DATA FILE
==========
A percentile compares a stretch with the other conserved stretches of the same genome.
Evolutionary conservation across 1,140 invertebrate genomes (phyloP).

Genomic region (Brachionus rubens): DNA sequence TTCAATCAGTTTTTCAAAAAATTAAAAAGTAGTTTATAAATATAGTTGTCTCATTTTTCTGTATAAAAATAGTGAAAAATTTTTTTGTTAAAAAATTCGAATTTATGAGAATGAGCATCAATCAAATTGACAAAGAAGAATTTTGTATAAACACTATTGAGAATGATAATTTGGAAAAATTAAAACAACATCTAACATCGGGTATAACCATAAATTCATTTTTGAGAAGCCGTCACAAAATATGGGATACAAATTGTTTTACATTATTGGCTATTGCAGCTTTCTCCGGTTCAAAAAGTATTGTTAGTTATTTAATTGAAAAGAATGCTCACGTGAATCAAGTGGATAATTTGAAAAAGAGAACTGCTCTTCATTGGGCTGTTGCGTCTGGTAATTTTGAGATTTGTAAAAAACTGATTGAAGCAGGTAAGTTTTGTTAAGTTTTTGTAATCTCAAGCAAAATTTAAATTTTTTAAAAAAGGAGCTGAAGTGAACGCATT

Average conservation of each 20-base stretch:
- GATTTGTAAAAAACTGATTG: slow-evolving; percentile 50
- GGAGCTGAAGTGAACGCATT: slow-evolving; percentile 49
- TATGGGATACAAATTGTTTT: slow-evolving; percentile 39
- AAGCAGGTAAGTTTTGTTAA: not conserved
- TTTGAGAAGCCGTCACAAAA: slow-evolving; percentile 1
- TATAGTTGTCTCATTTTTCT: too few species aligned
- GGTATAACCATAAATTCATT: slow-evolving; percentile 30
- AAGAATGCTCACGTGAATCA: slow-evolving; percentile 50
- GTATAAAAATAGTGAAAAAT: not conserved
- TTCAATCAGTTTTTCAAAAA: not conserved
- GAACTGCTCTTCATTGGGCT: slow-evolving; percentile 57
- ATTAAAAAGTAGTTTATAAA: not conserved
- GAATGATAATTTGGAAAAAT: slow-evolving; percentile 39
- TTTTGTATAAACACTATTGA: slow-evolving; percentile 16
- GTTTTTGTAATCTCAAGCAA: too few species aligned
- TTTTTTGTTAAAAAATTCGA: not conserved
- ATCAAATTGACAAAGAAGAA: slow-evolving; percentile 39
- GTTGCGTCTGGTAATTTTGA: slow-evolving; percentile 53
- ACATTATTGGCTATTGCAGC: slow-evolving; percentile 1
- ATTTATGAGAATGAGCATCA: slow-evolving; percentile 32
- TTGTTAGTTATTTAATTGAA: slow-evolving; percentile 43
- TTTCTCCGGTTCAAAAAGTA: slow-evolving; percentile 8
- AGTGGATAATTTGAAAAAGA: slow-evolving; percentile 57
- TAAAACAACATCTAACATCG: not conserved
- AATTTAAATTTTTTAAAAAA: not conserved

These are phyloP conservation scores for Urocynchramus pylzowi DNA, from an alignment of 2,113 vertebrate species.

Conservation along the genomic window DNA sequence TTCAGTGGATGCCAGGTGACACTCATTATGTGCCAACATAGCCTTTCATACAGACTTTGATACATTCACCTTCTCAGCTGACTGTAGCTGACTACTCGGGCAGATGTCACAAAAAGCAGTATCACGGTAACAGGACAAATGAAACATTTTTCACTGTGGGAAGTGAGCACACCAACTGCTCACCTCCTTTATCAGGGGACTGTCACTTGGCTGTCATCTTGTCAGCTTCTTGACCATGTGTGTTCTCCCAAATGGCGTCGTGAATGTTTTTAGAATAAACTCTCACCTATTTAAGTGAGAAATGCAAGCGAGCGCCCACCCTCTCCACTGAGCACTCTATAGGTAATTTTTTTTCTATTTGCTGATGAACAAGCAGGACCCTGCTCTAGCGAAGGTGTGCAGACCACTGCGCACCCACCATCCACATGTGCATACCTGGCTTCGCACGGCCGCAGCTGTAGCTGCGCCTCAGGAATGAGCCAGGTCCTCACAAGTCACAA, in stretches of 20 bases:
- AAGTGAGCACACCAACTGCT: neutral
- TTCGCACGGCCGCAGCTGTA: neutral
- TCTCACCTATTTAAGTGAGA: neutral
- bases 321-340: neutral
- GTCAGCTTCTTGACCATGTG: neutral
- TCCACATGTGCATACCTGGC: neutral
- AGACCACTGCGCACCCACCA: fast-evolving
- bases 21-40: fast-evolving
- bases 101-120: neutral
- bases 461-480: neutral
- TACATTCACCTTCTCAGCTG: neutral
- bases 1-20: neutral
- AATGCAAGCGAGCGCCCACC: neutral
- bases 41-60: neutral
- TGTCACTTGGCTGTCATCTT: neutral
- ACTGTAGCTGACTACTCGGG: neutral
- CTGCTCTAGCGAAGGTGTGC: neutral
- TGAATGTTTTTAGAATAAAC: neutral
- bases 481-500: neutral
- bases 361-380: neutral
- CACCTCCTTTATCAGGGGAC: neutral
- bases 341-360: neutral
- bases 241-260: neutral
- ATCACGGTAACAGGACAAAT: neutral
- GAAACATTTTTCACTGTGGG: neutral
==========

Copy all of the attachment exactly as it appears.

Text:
A percentile compares a stretch with the other conserved stretches of the same genome.
Evolutionary conservation across 1,140 invertebrate genomes (phyloP).

Genomic region (Brachionus rubens): DNA sequence TTCAATCAGTTTTTCAAAAAATTAAAAAGTAGTTTATAAATATAGTTGTCTCATTTTTCTGTATAAAAATAGTGAAAAATTTTTTTGTTAAAAAATTCGAATTTATGAGAATGAGCATCAATCAAATTGACAAAGAAGAATTTTGTATAAACACTATTGAGAATGATAATTTGGAAAAATTAAAACAACATCTAACATCGGGTATAACCATAAATTCATTTTTGAGAAGCCGTCACAAAATATGGGATACAAATTGTTTTACATTATTGGCTATTGCAGCTTTCTCCGGTTCAAAAAGTATTGTTAGTTATTTAATTGAAAAGAATGCTCACGTGAATCAAGTGGATAATTTGAAAAAGAGAACTGCTCTTCATTGGGCTGTTGCGTCTGGTAATTTTGAGATTTGTAAAAAACTGATTGAAGCAGGTAAGTTTTGTTAAGTTTTTGTAATCTCAAGCAAAATTTAAATTTTTTAAAAAAGGAGCTGAAGTGAACGCATT

Average conservation of each 20-base stretch:
- GATTTGTAAAAAACTGATTG: slow-evolving; percentile 50
- GGAGCTGAAGTGAACGCATT: slow-evolving; percentile 49
- TATGGGATACAAATTGTTTT: slow-evolving; percentile 39
- AAGCAGGTAAGTTTTGTTAA: not conserved
- TTTGAGAAGCCGTCACAAAA: slow-evolving; percentile 1
- TATAGTTGTCTCATTTTTCT: too few species aligned
- GGTATAACCATAAATTCATT: slow-evolving; percentile 30
- AAGAATGCTCACGTGAATCA: slow-evolving; percentile 50
- GTATAAAAATAGTGAAAAAT: not conserved
- TTCAATCAGTTTTTCAAAAA: not conserved
- GAACTGCTCTTCATTGGGCT: slow-evolving; percentile 57
- ATTAAAAAGTAGTTTATAAA: not conserved
- GAATGATAATTTGGAAAAAT: slow-evolving; percentile 39
- TTTTGTATAAACACTATTGA: slow-evolving; percentile 16
- GTTTTTGTAATCTCAAGCAA: too few species aligned
- TTTTTTGTTAAAAAATTCGA: not conserved
- ATCAAATTGACAAAGAAGAA: slow-evolving; percentile 39
- GTTGCGTCTGGTAATTTTGA: slow-evolving; percentile 53
- ACATTATTGGCTATTGCAGC: slow-evolving; percentile 1
- ATTTATGAGAATGAGCATCA: slow-evolving; percentile 32
- TTGTTAGTTATTTAATTGAA: slow-evolving; percentile 43
- TTTCTCCGGTTCAAAAAGTA: slow-evolving; percentile 8
- AGTGGATAATTTGAAAAAGA: slow-evolving; percentile 57
- TAAAACAACATCTAACATCG: not conserved
- AATTTAAATTTTTTAAAAAA: not conserved

These are phyloP conservation scores for Urocynchramus pylzowi DNA, from an alignment of 2,113 vertebrate species.

Conservation along the genomic window DNA sequence TTCAGTGGATGCCAGGTGACACTCATTATGTGCCAACATAGCCTTTCATACAGACTTTGATACATTCACCTTCTCAGCTGACTGTAGCTGACTACTCGGGCAGATGTCACAAAAAGCAGTATCACGGTAACAGGACAAATGAAACATTTTTCACTGTGGGAAGTGAGCACACCAACTGCTCACCTCCTTTATCAGGGGACTGTCACTTGGCTGTCATCTTGTCAGCTTCTTGACCATGTGTGTTCTCCCAAATGGCGTCGTGAATGTTTTTAGAATAAACTCTCACCTATTTAAGTGAGAAATGCAAGCGAGCGCCCACCCTCTCCACTGAGCACTCTATAGGTAATTTTTTTTCTATTTGCTGATGAACAAGCAGGACCCTGCTCTAGCGAAGGTGTGCAGACCACTGCGCACCCACCATCCACATGTGCATACCTGGCTTCGCACGGCCGCAGCTGTAGCTGCGCCTCAGGAATGAGCCAGGTCCTCACAAGTCACAA, in stretches of 20 bases:
- AAGTGAGCACACCAACTGCT: neutral
- TTCGCACGGCCGCAGCTGTA: neutral
- TCTCACCTATTTAAGTGAGA: neutral
- bases 321-340: neutral
- GTCAGCTTCTTGACCATGTG: neutral
- TCCACATGTGCATACCTGGC: neutral
- AGACCACTGCGCACCCACCA: fast-evolving
- bases 21-40: fast-evolving
- bases 101-120: neutral
- bases 461-480: neutral
- TACATTCACCTTCTCAGCTG: neutral
- bases 1-20: neutral
- AATGCAAGCGAGCGCCCACC: neutral
- bases 41-60: neutral
- TGTCACTTGGCTGTCATCTT: neutral
- ACTGTAGCTGACTACTCGGG: neutral
- CTGCTCTAGCGAAGGTGTGC: neutral
- TGAATGTTTTTAGAATAAAC: neutral
- bases 481-500: neutral
- bases 361-380: neutral
- CACCTCCTTTATCAGGGGAC: neutral
- bases 341-360: neutral
- bases 241-260: neutral
- ATCACGGTAACAGGACAAAT: neutral
- GAAACATTTTTCACTGTGGG: neutral